The mathematical model predicts and experiments confirm that, for the AT1AR expressed in HEK293 cells: i) GRK2/3 and 5/6 regulate switching between the G protein and β-arrestin pathways as well as their distinct dynamics by phosphorylating the C- terminal region of the activated receptor; ii) GRK2/3 not only mediates desensitization of G protein activation but also exerts a strong restraining influence on β-arrestin signaling; iii) GRK5/6 exert little effect on G protein-stimulated ERK but are required for β-arrestin- mediated ERK activation; iv) the β-arrestin-dependent ERK pathway undergoes both activation and deactivation through amplified enzymatic processes.

These results convincingly illustrate the value of using computational modeling to decipher the complex signaling mechanisms elicited by 7TMRs . This approach is applied more generally to G protein-coupled receptor signaling which is of great importance in pharmacology.

A fundamental question in the treatment of cardiac disorders, such as tachycardia and fibrillation, is under what circumstances does such a disorder arise? To answer to this question, in collaboration with E. Bartocci and R. Grosu at SUNY, Stony Brook, USA, we develop a multi-affine hybrid automaton (MHA) cardiac-cell model, and restate the original question as one of identification of the parameter ranges under which the MHA model accurately reproduces the disorder . The MHA model is obtained from the minimal cardiac model of one of the authors, Fenton from Cornell University, by first bringing it into the form of a canonical genetic regulatory network, and then linearizing its sigmoidal switches in an optimal way. By leveraging the Rovergenetool for genetic regulatory networks, we are then able to successfully identify the parameter ranges of interest.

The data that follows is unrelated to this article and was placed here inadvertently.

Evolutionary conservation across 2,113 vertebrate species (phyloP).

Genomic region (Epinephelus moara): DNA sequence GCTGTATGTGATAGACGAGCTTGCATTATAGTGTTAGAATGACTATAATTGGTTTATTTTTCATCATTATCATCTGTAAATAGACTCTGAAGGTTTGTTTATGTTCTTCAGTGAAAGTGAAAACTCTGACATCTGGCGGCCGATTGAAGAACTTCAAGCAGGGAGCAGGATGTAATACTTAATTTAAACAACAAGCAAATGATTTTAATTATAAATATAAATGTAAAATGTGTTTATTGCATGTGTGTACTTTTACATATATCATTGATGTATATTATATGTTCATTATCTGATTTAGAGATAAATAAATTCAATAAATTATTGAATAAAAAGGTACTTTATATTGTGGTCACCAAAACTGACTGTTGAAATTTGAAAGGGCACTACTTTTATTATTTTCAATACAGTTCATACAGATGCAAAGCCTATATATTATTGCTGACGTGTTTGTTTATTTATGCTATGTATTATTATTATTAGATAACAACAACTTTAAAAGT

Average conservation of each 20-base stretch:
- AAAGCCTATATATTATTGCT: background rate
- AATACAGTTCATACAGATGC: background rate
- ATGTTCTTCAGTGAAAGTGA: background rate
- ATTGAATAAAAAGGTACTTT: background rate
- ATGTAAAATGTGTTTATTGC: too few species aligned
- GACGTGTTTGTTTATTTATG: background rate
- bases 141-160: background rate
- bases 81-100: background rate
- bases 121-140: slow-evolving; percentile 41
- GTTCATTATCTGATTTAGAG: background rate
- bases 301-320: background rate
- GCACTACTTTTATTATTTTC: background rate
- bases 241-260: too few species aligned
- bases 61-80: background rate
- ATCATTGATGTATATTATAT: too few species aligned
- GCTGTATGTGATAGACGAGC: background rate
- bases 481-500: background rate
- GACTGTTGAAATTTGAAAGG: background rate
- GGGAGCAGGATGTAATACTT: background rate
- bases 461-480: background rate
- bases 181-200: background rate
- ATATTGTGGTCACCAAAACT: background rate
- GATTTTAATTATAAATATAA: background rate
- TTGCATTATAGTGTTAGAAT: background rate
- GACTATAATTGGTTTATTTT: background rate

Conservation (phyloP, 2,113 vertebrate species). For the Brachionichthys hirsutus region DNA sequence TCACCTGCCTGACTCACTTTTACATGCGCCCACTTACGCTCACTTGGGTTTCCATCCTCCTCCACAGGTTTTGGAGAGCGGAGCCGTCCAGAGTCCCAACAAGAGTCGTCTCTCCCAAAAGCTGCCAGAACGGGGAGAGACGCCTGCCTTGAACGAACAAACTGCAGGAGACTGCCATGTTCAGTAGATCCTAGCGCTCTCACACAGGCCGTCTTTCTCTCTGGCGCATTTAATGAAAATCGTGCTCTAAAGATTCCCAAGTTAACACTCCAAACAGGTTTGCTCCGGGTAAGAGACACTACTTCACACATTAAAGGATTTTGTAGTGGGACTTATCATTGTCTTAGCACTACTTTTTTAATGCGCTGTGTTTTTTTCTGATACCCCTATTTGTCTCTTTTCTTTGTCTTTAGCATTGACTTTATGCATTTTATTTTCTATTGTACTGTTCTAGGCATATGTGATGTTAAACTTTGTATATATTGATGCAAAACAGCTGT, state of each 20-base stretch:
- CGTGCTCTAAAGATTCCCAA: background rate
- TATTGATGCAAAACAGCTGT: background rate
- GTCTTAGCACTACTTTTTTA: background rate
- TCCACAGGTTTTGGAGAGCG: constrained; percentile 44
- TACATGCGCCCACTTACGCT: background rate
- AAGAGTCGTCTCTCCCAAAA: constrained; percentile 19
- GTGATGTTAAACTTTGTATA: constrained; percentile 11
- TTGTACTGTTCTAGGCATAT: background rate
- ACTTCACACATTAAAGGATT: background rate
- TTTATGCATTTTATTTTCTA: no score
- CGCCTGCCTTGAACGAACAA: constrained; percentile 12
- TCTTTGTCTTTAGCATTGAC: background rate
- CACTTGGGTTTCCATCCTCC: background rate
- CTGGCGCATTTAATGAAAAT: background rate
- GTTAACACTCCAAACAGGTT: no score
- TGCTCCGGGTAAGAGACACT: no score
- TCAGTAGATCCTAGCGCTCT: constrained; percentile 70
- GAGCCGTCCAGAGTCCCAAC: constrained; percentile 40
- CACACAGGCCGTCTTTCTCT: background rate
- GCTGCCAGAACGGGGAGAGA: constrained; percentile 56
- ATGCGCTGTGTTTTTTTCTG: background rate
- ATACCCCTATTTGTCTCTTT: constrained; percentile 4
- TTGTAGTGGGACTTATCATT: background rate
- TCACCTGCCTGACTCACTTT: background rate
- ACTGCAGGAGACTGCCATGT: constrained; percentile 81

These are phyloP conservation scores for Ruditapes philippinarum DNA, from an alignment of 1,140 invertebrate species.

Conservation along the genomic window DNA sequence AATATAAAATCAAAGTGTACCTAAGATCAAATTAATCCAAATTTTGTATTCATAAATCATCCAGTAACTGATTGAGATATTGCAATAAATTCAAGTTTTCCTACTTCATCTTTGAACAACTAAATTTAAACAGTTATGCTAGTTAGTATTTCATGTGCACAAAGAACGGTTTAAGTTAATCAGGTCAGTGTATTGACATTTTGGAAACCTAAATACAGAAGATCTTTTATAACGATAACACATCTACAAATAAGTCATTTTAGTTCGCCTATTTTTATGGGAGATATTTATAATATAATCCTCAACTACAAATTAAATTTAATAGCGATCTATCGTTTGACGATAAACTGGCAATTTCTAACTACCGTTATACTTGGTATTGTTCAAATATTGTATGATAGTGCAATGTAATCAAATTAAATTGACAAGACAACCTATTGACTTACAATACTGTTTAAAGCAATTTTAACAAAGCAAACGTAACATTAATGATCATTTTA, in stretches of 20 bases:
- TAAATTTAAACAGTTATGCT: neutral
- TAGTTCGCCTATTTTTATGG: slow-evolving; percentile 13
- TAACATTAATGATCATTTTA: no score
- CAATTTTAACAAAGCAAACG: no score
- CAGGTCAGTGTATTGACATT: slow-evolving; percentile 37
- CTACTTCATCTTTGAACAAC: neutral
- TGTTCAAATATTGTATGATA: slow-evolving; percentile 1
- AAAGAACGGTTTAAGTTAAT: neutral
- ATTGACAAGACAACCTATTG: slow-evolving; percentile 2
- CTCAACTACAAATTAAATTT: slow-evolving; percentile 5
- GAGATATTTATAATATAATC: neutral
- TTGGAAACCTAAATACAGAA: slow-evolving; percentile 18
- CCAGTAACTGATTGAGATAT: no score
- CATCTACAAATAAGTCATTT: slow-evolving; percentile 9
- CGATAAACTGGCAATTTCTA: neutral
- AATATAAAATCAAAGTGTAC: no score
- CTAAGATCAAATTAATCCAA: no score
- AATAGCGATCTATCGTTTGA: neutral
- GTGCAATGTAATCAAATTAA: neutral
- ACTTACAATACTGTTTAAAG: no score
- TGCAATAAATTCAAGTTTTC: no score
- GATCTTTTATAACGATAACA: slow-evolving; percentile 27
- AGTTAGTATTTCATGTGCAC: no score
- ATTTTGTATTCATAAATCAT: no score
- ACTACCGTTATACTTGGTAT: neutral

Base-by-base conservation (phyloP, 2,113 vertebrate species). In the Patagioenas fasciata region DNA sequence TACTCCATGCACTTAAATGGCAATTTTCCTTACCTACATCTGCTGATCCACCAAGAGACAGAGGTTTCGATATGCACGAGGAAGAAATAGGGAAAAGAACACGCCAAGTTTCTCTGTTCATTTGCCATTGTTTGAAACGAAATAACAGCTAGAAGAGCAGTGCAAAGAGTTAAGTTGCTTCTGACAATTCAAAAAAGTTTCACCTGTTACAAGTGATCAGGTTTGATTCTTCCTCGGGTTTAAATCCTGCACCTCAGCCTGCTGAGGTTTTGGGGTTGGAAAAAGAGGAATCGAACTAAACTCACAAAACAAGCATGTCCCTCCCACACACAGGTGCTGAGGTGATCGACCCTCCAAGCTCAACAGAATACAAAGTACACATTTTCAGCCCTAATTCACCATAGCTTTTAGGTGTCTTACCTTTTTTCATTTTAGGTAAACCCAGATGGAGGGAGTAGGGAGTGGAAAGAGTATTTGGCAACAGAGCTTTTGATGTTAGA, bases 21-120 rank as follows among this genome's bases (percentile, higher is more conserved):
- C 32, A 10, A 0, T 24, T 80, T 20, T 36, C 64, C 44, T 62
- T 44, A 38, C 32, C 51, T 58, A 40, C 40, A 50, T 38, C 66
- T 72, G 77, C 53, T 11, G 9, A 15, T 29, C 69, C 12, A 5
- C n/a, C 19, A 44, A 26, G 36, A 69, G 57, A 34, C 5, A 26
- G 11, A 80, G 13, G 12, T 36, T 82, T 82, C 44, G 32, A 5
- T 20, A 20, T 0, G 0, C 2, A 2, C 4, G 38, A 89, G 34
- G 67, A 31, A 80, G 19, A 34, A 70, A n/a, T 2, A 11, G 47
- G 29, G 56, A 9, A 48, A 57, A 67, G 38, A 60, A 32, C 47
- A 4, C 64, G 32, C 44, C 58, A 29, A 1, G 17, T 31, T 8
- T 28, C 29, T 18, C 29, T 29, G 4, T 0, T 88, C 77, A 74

To decipher the dynamical functioning of cellular processes, the method of choice is to observe the time response of cells subjected to well controlled perturbations in time and amplitude.
Efficient methods, based on molecular biology, are available to monitor quantitatively and dynamically many cellular processes. In contrast, it is still a challenge to perturb cellular
processes - such as gene expression - in a precise and controlled manner. In collaboration with Pascal Hersen at MSC lab (Paris Diderot University), in the framework of the Iceberg ANR project,
we propose a first step towards